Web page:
They Sold The First Android Smartphone, Now HTC Is A “Basketcase”.
Their smartphones have already been dropped by retailers in Australia due to poor sales and a lack of marketing, now HTC is pulling out of the giant Chinese market, with analysts claiming that the smartphone pioneers “Has all but given up”.
Once a market leader with over 20% market share in Australia the firm was the first to sell an Android handset in 2008.
Recently the Company has seen their worldwide sales fall from 10.7% in 2011 to 0.05% today, according to market research firm IDC.
“Their demise has opened the door up for Huawei and Oppo, who are now splashing the cash with retailers to get shelf space vacated by HTC. They have become a smartphone basket case” claims a former competitor whose products are still ranged in Australia.
A former senior manager at HTC Australia told ChannelNews that the Taiwanese Company “once had a great smartphone range but screwed up to a lack of knowledge”.
“Poor marketing and a lack of understanding of Western markets were a major contributor to their downfall. They like a lot of other Asian Companies as well as Japanese manufacturers, believe that what they see as a good product will market itself, this is not the case especially with a brand like HTC”.
The Taiwanese Company has announced that they are pulling its smartphones from two of China’s largest online marketplaces, raising concerns about the brand’s future.
The Taiwanese company has said it still intends to release at least one new model later this year.
HTC posted a message to Weibo – a Twitter-like service popular in China at the weekend declaring that it was closing its online shops on Alibaba’s Tmall and JD.com’s Jingdong.
In Australia retailers such as Telstra who were a major reseller of HTC devices as well as JB Hi Fi have dropped the brand. In the UK, giant smartphone retailer Carphone Warehouse, O2 and EE no longer offer its handsets, leaving HTC reliant on its own website and Amazon to drive sales.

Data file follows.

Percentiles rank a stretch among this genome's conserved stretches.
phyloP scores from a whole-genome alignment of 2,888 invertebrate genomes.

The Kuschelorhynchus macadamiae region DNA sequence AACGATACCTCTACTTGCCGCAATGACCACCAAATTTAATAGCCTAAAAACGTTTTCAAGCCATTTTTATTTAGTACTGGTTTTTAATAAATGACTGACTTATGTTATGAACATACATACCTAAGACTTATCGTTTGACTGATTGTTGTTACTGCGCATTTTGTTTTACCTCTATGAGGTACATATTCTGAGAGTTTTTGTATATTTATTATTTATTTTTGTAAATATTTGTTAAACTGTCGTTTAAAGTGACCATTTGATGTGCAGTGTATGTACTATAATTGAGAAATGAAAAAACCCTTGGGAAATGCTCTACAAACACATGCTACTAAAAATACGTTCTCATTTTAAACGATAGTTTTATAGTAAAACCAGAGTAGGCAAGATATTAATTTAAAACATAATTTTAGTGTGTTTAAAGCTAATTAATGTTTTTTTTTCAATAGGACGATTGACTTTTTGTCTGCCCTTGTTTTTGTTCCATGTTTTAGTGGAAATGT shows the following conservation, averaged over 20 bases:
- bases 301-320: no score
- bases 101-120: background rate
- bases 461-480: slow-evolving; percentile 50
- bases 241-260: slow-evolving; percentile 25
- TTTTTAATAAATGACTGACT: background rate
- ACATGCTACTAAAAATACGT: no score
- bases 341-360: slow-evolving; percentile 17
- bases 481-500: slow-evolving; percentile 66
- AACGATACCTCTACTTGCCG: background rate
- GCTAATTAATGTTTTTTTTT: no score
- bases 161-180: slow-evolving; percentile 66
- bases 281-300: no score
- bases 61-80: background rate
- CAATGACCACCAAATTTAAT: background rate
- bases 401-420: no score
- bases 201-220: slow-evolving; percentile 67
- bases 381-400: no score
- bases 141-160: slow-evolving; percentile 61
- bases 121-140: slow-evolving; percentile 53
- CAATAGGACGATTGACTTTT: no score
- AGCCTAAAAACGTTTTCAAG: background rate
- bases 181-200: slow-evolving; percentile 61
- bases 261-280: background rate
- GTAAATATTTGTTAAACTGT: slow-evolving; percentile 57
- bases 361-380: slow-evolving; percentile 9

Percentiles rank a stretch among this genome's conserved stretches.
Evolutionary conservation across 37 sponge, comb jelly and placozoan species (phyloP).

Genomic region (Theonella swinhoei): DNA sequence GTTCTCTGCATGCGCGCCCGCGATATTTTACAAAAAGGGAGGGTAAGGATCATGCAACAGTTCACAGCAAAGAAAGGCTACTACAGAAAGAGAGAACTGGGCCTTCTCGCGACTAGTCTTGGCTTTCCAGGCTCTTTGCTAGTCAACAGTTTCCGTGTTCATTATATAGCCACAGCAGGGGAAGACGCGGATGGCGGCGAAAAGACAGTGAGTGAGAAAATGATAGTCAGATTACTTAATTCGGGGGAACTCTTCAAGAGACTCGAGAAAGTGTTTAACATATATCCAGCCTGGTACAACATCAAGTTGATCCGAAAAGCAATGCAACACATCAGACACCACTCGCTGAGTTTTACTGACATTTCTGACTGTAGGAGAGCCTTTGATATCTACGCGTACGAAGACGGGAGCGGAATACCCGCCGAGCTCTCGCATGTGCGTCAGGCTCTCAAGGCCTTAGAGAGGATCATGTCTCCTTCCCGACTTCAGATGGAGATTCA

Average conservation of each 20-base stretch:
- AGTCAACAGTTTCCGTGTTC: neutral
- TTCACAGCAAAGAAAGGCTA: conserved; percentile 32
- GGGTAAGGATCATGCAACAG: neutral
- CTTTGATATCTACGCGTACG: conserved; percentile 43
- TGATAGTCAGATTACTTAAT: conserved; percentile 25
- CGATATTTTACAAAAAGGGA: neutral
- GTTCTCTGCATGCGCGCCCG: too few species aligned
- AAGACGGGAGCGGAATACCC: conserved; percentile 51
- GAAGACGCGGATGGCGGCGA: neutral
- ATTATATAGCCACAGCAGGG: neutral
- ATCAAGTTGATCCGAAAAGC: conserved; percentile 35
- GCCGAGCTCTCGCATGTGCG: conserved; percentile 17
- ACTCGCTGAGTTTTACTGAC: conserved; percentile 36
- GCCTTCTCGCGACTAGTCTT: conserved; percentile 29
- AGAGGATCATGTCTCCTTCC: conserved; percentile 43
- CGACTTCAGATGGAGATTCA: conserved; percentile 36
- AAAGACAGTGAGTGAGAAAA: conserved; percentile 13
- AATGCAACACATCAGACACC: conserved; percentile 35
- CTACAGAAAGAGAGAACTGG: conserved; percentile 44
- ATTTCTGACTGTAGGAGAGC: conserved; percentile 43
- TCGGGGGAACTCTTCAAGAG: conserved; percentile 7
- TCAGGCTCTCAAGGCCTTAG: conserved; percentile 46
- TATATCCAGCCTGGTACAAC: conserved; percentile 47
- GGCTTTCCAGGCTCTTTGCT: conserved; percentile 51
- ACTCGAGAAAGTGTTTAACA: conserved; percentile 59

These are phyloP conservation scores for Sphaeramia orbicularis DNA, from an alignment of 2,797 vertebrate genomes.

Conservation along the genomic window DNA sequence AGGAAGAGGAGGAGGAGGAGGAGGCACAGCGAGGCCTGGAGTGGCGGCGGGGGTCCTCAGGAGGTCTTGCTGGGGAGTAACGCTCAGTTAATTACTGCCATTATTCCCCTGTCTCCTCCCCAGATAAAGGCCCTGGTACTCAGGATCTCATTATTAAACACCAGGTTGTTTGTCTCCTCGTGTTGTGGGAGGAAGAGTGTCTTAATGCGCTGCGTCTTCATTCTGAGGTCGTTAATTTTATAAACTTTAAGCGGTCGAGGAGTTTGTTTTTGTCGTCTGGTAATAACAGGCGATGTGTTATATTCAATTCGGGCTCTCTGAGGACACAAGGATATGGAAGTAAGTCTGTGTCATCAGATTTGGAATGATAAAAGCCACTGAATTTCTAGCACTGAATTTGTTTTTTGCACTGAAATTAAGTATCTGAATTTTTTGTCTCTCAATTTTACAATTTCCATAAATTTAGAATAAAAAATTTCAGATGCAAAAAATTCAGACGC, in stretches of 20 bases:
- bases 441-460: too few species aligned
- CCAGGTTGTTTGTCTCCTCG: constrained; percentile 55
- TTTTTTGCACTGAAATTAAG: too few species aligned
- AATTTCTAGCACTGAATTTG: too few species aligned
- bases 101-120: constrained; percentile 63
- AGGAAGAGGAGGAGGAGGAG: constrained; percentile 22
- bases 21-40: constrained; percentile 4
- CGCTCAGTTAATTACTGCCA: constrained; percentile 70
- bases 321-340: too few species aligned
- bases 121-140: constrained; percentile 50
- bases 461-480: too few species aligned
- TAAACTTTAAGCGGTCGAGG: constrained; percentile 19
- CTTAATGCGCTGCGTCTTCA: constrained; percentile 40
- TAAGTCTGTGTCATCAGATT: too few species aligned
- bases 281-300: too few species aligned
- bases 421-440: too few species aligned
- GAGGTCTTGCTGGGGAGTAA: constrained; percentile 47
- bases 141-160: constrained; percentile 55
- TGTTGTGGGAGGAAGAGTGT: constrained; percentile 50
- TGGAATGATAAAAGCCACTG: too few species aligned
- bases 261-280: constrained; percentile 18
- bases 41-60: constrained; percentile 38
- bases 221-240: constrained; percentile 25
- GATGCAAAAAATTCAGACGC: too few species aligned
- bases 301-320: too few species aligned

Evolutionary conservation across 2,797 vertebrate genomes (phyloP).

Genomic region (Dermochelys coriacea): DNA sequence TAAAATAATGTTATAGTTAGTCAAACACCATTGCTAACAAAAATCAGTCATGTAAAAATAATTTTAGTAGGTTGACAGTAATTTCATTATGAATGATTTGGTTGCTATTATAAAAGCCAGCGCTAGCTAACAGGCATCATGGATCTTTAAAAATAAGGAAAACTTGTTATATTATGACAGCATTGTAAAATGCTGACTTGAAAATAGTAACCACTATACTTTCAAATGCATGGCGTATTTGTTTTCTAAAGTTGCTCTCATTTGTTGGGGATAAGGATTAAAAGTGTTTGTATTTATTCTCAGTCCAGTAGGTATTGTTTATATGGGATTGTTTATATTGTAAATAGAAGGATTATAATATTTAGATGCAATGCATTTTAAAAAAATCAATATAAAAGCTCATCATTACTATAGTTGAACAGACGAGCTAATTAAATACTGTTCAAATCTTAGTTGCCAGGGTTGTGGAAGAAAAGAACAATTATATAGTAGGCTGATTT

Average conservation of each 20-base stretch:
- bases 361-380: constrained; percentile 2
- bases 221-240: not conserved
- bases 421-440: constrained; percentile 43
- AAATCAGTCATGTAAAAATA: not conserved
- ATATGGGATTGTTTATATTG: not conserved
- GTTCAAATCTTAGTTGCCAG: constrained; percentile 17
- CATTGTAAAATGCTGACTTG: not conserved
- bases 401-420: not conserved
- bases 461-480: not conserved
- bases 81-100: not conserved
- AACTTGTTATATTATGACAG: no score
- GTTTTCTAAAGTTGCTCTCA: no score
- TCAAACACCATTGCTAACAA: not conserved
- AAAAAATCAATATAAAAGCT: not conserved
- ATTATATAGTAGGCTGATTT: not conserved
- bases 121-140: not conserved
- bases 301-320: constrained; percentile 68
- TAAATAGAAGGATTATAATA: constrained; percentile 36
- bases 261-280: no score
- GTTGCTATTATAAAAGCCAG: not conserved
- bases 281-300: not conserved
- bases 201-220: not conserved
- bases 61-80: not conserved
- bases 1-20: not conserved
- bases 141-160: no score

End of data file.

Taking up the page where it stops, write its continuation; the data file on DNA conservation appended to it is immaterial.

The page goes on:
One expert said it was now questionable how long the business would continue to be an active smartphone-maker.
“All the signs are that it’s not viable for them to do business in China, and China is one of the markets which has the potential to provide the volume that companies like HTC need to survive in the smartphone business,” commented Ben Wood from the CCS Insight consultancy.
“If you look at the West, companies like Oppo, Xiaomi, and Huawei are all prepared to make significant marketing investments to support their product ranges.
“And that’s something that HTC just can’t afford to do.”
HTC posted a $372m net loss over the 12 months leading up to April.
Last year HTC sold its design team to Google, these engineers now work on the search giant’s Pixel range.
The new smartphone is set to be the Exodus 1 – a so-called “blockchain phone” that provides a hardware wallet and tools to manage owners’ crypto-currencies.
Retailers in Australia are not expected to range the new device.
Analyst Phil Chen said, “It appears that HTC has accepted that it can’t really compete in the mainstream mobile market anymore,” he said.
“And quite frankly, it’s hard to believe that that the blockchain phone is anything more than a curiosity.
“While Google has provided them with a cash injection… that money won’t last forever.”